Looking through the Great Burger and Berger Failure Archive

I’ve been cleaning my office recently and finally tackling a giant box of paper that has been traveling around with me and Sam for many years.

It turned out to be a big box of FAIL. It’s a good thing that things are EPIC WIN for me right now, otherwise looking through the box would have been incredibly depressing.
It was full of rejected/abandoned projects … kidlit, adultlit, comic books, art, you name it.

Sam found an old query letter for Qwikpick, back when he was calling it “The Christmas Day Adventure Club.”

I found what may be my first ever kidlit rejection letter.** Circa 1992! So that would make it 18 years of rejection/failure before I finally had success last year with Origami Yoda.

I also dug up an old report card from the sixth grade with a note from my reading teacher…
“written work lacks depth and care for a job well done.”

**By the way, that rejection was totally deserved. My project was half-baked and my query letter was an abomination.

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6 Responses

  1. Name the owner of the report card that contains this comment:

    “He seems incapable of marshalling his thoughts on paper!”

    • Mark Twain … His teacher had just read Tom Sawyer Abroad.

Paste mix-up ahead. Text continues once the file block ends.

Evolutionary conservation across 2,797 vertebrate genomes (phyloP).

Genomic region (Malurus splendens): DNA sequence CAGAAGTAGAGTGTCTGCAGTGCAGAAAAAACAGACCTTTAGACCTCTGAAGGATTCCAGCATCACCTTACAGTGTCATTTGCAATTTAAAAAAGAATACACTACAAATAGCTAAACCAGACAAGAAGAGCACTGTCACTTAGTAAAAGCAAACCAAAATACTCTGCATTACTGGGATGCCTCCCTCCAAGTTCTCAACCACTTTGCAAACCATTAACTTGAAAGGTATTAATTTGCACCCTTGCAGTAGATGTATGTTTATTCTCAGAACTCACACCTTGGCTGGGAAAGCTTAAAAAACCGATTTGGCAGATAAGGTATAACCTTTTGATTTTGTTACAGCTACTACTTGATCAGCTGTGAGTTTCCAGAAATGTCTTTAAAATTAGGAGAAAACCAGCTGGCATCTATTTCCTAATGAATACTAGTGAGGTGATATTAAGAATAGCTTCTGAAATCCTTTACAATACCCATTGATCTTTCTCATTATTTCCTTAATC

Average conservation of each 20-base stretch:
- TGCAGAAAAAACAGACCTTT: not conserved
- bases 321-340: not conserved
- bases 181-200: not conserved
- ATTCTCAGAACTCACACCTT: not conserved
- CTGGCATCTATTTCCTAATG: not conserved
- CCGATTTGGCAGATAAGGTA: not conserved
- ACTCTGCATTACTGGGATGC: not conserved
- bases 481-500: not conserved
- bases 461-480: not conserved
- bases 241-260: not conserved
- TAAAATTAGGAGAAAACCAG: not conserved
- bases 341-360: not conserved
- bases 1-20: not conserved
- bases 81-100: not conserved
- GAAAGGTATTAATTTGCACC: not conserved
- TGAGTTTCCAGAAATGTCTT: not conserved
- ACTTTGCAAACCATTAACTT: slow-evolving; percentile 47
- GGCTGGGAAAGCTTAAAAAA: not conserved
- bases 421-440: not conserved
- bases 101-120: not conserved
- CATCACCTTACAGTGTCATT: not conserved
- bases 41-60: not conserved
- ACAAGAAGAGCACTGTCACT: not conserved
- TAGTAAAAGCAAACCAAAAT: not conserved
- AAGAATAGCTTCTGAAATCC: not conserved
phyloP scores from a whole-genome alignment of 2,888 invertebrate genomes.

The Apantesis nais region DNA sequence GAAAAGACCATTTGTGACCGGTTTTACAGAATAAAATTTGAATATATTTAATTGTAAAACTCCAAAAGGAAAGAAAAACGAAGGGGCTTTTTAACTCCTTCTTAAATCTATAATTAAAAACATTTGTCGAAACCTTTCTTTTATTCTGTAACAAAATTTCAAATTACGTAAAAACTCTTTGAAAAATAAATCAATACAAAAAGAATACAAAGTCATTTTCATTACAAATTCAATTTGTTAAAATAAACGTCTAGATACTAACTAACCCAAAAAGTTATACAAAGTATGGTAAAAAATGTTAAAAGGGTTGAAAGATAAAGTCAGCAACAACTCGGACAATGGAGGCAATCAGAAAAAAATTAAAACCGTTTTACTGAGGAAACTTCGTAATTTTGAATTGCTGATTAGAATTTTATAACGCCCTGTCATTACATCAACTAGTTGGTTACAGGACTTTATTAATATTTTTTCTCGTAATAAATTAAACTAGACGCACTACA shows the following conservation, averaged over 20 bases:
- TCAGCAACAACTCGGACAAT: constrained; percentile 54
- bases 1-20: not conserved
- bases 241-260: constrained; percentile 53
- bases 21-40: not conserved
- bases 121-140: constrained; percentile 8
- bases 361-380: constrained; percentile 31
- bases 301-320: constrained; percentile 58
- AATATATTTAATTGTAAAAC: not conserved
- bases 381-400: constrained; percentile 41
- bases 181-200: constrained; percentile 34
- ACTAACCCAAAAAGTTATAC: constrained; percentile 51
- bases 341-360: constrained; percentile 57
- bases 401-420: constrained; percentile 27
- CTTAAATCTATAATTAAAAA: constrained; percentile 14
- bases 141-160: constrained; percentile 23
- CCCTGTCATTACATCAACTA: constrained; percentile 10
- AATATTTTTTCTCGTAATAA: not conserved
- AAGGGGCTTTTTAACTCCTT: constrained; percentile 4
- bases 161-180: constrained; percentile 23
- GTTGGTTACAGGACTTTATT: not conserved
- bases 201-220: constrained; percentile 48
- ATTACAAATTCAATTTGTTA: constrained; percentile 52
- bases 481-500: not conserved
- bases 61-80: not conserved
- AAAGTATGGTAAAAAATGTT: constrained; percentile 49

But seriously, who?

      On Wed Jan 12th, 2011 3:33 PM EST

  2. I wouldn’t say 18 years of failure. 18 years of learning and honing the skills you needed, maybe!

    Of course, both of my parents and my wife are all teachers. That might color my approach to these things.

    How many times did Babe Ruth strike out? How many times did Thomas Jefferson NOT invent a working light bulb?

  3. Hang onto those … great material for school visits, writer workshops, etc. Everyone loves a great “rejections to riches” story!

  4. On one of my more frustrating days on the epic publishing journey, my fiance showed me an article about famous books that were turned down multiple times by agents or authors. http://www.examiner.com/book-in-national/30-famous-authors-whose-works-were-rejected-repeatedly-and-sometimes-rudely-by-publishers
    This isn’t the exact article he showed me, but it’s something like it. I find it’s good to have post it notes on the laptop when I get too frustrated, to remind me how many times a Wrinkle In Time or Harry Potter were rejected before they got their chance.

    • I can see why some editors may not have taken to Wrinkle in Time right away, but it is awfully hard to imagine anyone not instantly falling for Harry.

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